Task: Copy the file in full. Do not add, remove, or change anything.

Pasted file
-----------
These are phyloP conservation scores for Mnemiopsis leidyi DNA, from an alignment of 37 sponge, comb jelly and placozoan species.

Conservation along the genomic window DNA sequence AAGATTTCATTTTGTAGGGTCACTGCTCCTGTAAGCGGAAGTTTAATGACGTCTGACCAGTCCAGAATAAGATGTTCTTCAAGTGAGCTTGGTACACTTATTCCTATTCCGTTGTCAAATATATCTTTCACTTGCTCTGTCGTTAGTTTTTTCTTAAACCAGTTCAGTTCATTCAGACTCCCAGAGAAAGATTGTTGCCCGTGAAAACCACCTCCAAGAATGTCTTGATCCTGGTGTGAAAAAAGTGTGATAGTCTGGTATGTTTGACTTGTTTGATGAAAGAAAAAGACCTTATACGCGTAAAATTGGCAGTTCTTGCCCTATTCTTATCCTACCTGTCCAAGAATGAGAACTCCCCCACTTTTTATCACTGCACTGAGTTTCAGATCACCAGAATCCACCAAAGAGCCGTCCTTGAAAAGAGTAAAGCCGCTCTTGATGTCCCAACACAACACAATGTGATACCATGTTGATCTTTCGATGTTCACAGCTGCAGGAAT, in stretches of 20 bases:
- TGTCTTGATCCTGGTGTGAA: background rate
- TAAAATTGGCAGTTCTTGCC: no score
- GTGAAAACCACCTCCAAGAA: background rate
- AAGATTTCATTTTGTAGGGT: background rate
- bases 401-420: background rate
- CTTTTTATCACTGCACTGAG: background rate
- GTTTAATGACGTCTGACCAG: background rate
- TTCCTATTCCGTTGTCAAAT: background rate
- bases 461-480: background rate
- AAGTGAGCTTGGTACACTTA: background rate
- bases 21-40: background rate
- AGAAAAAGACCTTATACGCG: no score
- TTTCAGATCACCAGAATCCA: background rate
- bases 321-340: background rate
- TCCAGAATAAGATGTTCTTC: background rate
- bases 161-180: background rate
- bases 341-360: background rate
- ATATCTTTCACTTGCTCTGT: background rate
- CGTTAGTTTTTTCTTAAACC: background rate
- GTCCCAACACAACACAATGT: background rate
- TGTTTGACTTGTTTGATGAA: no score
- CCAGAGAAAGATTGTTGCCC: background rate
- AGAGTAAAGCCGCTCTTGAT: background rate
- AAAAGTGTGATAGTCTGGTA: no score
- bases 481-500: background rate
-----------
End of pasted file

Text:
These are phyloP conservation scores for Mnemiopsis leidyi DNA, from an alignment of 37 sponge, comb jelly and placozoan species.

Conservation along the genomic window DNA sequence AAGATTTCATTTTGTAGGGTCACTGCTCCTGTAAGCGGAAGTTTAATGACGTCTGACCAGTCCAGAATAAGATGTTCTTCAAGTGAGCTTGGTACACTTATTCCTATTCCGTTGTCAAATATATCTTTCACTTGCTCTGTCGTTAGTTTTTTCTTAAACCAGTTCAGTTCATTCAGACTCCCAGAGAAAGATTGTTGCCCGTGAAAACCACCTCCAAGAATGTCTTGATCCTGGTGTGAAAAAAGTGTGATAGTCTGGTATGTTTGACTTGTTTGATGAAAGAAAAAGACCTTATACGCGTAAAATTGGCAGTTCTTGCCCTATTCTTATCCTACCTGTCCAAGAATGAGAACTCCCCCACTTTTTATCACTGCACTGAGTTTCAGATCACCAGAATCCACCAAAGAGCCGTCCTTGAAAAGAGTAAAGCCGCTCTTGATGTCCCAACACAACACAATGTGATACCATGTTGATCTTTCGATGTTCACAGCTGCAGGAAT, in stretches of 20 bases:
- TGTCTTGATCCTGGTGTGAA: background rate
- TAAAATTGGCAGTTCTTGCC: no score
- GTGAAAACCACCTCCAAGAA: background rate
- AAGATTTCATTTTGTAGGGT: background rate
- bases 401-420: background rate
- CTTTTTATCACTGCACTGAG: background rate
- GTTTAATGACGTCTGACCAG: background rate
- TTCCTATTCCGTTGTCAAAT: background rate
- bases 461-480: background rate
- AAGTGAGCTTGGTACACTTA: background rate
- bases 21-40: background rate
- AGAAAAAGACCTTATACGCG: no score
- TTTCAGATCACCAGAATCCA: background rate
- bases 321-340: background rate
- TCCAGAATAAGATGTTCTTC: background rate
- bases 161-180: background rate
- bases 341-360: background rate
- ATATCTTTCACTTGCTCTGT: background rate
- CGTTAGTTTTTTCTTAAACC: background rate
- GTCCCAACACAACACAATGT: background rate
- TGTTTGACTTGTTTGATGAA: no score
- CCAGAGAAAGATTGTTGCCC: background rate
- AGAGTAAAGCCGCTCTTGAT: background rate
- AAAAGTGTGATAGTCTGGTA: no score
- bases 481-500: background rate